My one complaint with my new Retina Display MacBook Pro is that it no longer has a locking hole drilled in the side of the laptop itself, so you can no longer secure your laptop with a Kensington security lock and cable (like you could with other MacBook Pro models). So far, after searching around the only simple solution seems to be this new clear plastic skin from which lets you attached a cable lock.

Here’s how it works:
You remove five screws from the bottom of your MacBook Pro, then (using the supplied screws and screwdriver) you attach this very lightweight clear, plastic “skin” to the bottom of your laptop (it has ventilation slats), and it has special locking mount in the back right corner (seen in the photo below). I tried it at the Bucs/Chargers game on Sunday and it worked well (and the lock and cable come with the unit).

If you look it it, of course, this plastic skin is not unbeatable (you could break it but it would take some doing and likely trash the computer in the process) but unfortunately that might not be obvious to a thief at first (it looks more breakable than I think it is), so while you might still have your computer at the end of the day, if they seriously tried to break it, your MacBook Pro will probably be fairly damaged as well  — so think of it more of a deterrent but certainly not a local version of Fort Knox.

Its Achilles Heel
If the would-be thief has a very small screwdriver, they can just turn your laptop upside down, remove five screws, and just slide the plastic plate off, so when you return you’ll find a still-locked cable attached to a clear plastic plate, and your laptop will be gone. Yikes!

If I could change one thing…
… would be that it has a combination lock rather than a key-lock, because if you lose that key you’re really stuck (you do get one back-up key, but you’d better have it on you). Other than that, it seems well-thought out and so far seems to be the best solution out there in the absense of the old Kensington lock with a hole drilled in the body (like before) and so it makes a less-than-ideal situation workable for folks who need to lock down their laptop when they step away.

Price: $59.95
From: MacLocks (direct link)

About The Author

Scott is a Photographer, bestselling Author, Host of "The Grid" weekly photography show; Editor of Photoshop User magazine; Lightroom Guy; CEO; struggling guitarist. Loves Classic Rock and his arch-enemy is Cilantro. Devoted husband, dad to two super awesome kids, and pro-level babysitter to two crazy doggos.


  1. Seems like the beat solution the problem. Lets hope thieves do t ha e the same screwdriver.

  2. Paint the visible part silver or satin black with Krylon Plastic paint to make it look like metal.

  3. A combo lock can usually be picked in about 10 minutes, without being too obvious to the casual observer.

  4. Scott, so you are basically have that bottom plate attached to your MacBook all the time? How do you transport your Mac, since with that thing sticking out to the side it does not seem to fit in any of the sleeves?

  5. Hi, If I can suggest:
    As an extra layer of security: Take those same screws into Home depot and see if they can size up the srews with a TORX screwdriver. A thief is less likely to carry a torx screwdriver .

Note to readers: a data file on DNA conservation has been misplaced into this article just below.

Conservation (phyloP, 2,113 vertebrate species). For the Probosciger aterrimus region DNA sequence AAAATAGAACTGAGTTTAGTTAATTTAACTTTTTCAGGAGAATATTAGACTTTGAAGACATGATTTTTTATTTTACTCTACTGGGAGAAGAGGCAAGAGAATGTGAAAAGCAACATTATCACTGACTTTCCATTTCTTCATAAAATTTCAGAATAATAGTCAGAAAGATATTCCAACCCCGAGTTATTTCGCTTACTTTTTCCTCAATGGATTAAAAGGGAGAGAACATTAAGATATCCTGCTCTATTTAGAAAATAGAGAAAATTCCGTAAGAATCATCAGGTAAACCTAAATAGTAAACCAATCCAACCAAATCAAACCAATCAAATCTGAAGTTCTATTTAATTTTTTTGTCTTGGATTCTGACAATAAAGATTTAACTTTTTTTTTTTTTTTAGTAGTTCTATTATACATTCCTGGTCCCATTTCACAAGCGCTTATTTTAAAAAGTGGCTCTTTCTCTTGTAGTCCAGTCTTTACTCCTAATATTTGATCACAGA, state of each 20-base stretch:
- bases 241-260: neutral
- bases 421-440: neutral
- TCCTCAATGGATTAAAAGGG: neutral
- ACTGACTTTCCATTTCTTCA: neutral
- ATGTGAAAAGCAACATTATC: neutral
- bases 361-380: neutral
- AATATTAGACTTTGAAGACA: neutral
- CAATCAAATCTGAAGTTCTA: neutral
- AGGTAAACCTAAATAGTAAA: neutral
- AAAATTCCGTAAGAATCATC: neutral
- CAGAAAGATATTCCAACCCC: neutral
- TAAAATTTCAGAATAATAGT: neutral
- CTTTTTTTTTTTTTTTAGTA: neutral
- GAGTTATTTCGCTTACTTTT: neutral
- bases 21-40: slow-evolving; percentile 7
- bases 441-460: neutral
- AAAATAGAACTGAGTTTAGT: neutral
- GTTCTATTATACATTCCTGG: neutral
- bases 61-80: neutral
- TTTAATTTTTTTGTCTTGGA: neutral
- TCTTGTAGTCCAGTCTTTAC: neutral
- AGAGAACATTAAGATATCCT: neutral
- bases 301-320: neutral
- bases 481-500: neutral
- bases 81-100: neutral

Thx, Glenn

  6. We have been asked not to leave our company-issued Lenovos on our desks at night, even if cable-locked. Apparently a sharp tug will rip the lock right out of the (plastic) laptop body. I guess the people who buy stolen merch don’t care if it’s obviously damaged in that way.

    I wonder if aluminum Macs are susceptible to that. I wonder if your plastic add-on is.

  7. What about filling the screw head with super glue. Then it wont matter because a screw driver will not fit in the screw head.

  8. I like this as an added layer of security but y’all that are worried about a screw driver realize it is also just as easy for someone to have some cutters and just go through that little cable in a few seconds, right?

  9. The Kensington type of lock (with the round key) can all be opened with a piece of cardboard rolled into a tube… No need for a screwdriver or cutters. I tried on mine after seeing it done a couple of years ago. Took me a couple seconds. Pretty scary. So yeah, only deterrent solutions.

  10. The Maclocks MacBook Pro Retina lock saved my precious MBP-R from a thief! I was sitting at a local coffee place next to my office and locked down my computer to a desk while trying to order a cup of coffee, while I was waiting to get my cup, I saw this punk trying to break the case, I ran straight at him, once he saw me he threw the laptop to the side, luckily I had the case so the laptop didn’t get any bumps, the punk ran away, I was soooo happy that I invested 60$ that I started to promote this Maclocks case in my office, eventually we purchased 100 units to the rest of the team in my office ;)

    • That’s cool. What sort of case did you have? I’ve got a case and although I haven’t ordered it yet I’m worried that the sticking out bit will interfere with the case. Any ideas? The case I got was the ion factory carbon shell. Thanks.

  11. Not to worry, a Clicksafe, Microsaver or like can still be used to lock a Macbook Pro Retina and its USPTO Patent pending. a good padlock can also be used
    securityanchor dot com

  12. would installing this lock void any warranty?


  14. If you are in the UK do not order from… You will be hit with massive hidden import duties and charges

  15. The biggest problem I see with this locking case is that it directly covers the side intake vents of the MacBook Pro! The slats at the bottom won’t help. I have no idea why they would do this since other case makers clearly leve an opening for the side intake vents.

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